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Glad to hear you're okay! Every now and then we all encounter events that seemingly change our lives forever, but fortunately, most of us live to write about it on a message board. I'm glad you're one of those people!

 

Now... go fishing!

 

LOL... that made me seriously laugh. Not sure if that's good for me. I just got out of the hospital you know! J/K... :lol:

Thanks!

David <><

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As a medical person I should tick my finger at you for driving yourself to the hospital vs calling an ambulance! Very glad to hear you're all well minus some chest hair. ER's aren't known for being gentle but they do get the job done. I guess its a bit of give and take. You give them some chest hair and they're happy to take it. Again glad to hear your still kicking strong.

 

Josh

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...You give them some chest hair and they're happy to take it.

 

Perhaps they are resourceful fly tyers too? :dunno: :hyst:

 

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As a medical person I should tick my finger at you for driving yourself to the hospital vs calling an ambulance! Very glad to hear you're all well minus some chest hair. ER's aren't known for being gentle but they do get the job done. I guess its a bit of give and take. You give them some chest hair and they're happy to take it. Again glad to hear your still kicking strong.

 

Josh

 

 

Remember the part about being fifty and ornery. :P

I remember being upset with an employee about twenty years ago who was about fifty back then. He drove himself to the hospital with some ugly symptoms... luckily he only had a hiatal hernia and some acid reflux. Apparently it can cause symptoms nearly identical to a heart attack.

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Being 52, I can relate. I hate hospitals and doctors about as much has I hate lawyers. Bot did have to go to one when I broke my shoulder. Getting in is hard, but once you're in they do a bang up job.

 

OK, "bang up job" might not be the right word here. <_<

 

Anyway, glad you're ok and can laugh about it. :)

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The following link is to an article in today's paper about a Chicago man who ignored his symptoms... until he passed out. Fortunately for him he was talking to the AT&T call center in Springfield, IL at the time.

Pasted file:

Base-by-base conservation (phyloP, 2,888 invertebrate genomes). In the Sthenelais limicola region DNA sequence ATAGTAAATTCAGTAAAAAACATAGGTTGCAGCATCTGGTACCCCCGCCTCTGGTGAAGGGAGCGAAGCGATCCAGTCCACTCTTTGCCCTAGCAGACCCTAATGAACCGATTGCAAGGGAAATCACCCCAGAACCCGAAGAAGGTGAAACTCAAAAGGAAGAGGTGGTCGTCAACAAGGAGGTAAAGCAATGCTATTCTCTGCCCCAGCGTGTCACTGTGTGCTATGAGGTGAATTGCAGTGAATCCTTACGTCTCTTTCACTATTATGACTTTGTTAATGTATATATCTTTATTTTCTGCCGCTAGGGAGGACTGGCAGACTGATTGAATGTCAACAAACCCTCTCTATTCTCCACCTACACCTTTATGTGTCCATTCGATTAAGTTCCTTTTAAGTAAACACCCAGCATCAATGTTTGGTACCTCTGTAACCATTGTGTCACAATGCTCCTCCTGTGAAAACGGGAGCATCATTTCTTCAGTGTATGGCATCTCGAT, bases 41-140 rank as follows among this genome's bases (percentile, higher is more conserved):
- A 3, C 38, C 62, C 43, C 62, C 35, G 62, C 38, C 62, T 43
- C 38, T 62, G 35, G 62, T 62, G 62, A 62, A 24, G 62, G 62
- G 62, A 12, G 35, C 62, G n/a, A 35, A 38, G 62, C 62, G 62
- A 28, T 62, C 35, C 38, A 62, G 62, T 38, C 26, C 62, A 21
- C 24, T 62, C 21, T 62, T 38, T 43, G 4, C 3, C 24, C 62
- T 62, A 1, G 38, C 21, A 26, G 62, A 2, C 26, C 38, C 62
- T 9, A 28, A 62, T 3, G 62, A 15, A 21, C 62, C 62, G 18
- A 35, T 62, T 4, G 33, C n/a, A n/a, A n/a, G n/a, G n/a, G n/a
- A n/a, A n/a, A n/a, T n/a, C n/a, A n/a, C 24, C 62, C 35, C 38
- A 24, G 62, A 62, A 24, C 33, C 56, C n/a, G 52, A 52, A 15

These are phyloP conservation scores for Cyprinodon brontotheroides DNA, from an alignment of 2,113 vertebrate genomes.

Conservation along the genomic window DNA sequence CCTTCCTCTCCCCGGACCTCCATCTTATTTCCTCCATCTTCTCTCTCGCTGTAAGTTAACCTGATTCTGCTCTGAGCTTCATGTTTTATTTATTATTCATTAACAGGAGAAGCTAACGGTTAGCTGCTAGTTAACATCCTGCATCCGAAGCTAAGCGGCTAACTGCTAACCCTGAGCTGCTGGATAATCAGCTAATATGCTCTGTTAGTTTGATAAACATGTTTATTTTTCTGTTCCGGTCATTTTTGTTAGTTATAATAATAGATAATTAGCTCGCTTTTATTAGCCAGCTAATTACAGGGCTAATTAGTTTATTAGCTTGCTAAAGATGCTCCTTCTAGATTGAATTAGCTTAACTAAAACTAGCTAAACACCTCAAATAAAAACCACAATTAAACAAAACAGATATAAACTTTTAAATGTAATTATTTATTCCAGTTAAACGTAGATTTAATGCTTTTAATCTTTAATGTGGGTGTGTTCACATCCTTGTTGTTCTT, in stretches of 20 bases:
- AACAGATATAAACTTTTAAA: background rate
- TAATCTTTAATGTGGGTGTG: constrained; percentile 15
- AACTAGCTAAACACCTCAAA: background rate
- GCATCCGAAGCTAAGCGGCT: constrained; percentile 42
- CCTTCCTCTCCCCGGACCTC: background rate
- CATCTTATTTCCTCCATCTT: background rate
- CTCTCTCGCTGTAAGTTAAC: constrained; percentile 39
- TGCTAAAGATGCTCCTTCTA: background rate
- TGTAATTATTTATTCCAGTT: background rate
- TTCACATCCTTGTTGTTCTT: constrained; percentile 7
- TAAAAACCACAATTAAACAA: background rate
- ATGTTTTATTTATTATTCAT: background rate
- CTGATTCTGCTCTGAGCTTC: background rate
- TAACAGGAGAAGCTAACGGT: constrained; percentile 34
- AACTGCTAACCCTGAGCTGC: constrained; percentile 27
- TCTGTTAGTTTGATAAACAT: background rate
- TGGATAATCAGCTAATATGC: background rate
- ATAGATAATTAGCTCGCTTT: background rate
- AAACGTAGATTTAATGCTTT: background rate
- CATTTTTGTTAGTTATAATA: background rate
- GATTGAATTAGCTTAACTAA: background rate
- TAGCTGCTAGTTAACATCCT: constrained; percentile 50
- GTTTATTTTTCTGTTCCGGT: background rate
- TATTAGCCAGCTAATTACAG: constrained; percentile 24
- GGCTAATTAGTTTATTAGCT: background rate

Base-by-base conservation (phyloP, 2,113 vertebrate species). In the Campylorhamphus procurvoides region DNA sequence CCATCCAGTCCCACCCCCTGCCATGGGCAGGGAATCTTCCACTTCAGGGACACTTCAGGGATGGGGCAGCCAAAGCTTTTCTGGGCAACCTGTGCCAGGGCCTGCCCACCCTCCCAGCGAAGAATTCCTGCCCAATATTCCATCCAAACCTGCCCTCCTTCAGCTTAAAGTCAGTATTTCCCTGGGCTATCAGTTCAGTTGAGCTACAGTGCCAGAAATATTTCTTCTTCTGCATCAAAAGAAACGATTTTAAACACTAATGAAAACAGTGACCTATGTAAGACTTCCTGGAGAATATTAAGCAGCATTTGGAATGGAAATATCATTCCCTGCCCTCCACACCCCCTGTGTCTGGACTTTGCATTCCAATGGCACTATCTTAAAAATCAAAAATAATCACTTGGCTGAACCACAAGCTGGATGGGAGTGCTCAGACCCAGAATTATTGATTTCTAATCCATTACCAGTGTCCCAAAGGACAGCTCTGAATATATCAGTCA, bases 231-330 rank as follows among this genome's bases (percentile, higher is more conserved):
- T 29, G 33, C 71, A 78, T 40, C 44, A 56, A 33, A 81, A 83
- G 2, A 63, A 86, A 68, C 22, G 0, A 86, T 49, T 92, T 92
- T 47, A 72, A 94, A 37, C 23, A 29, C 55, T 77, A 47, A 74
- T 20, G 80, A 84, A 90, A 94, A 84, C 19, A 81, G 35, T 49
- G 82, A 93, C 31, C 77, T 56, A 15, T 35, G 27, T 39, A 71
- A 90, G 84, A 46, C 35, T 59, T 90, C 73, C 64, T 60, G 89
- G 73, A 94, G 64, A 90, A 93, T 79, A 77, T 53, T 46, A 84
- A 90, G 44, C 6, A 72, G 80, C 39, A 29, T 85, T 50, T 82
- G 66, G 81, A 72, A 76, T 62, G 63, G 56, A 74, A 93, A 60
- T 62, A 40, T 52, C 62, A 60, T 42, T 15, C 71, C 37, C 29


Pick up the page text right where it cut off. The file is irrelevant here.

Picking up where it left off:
http://www.sj-r.com/bakke/x2096601799/Dave...-customers-life

 

As an overweight 50+ year old I have to keep reminding myself "maybe this time it is not the same old aches and pains."

 

Glad you hear you are fine.

 

- Charlie

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David, glad you're OK! That's some funny stuff, you have a way with the narrative! I'm 54 and can relate to your story. I had asthma when I was a kid. I've also been in a couple of serious auto accidents, so I've been through the ER a few times, and I've had a few surgeries too. I used to be somewhat shy, but hospitals have a way of changing that! :o

 

I'm in good health as far as the ticker, but I still have aches & pains. They can be scary if you're not sure what the heck is causing them. :unsure:

 

I don't however have a problem with women half my age looking at my behind, or any other part of my anatomy. I kinda like it! :rolleyes:

 

A few months ago, I had a physical exam, and my doctor had to check some things while I stood spread eagle over the exam table if you know what I mean. My doctors a woman, so they bring in a witness, everyone is worried about liability these days, and the witness is a young girl orderly. There I was in nothing but a gown that don't fit & don't tie, and when the doctor told me to bend slightly & put my hands on the table, the gown just dropped to the floor. That poor girl turned red & put here face in the wall! I could tell she was embarrassed by the whole thing. Heck, It didn't bother me a bit, with what I've been through in hospitals. :lol:

 

When we were done I told them, that was fun, lets do it again next year! :yahoo: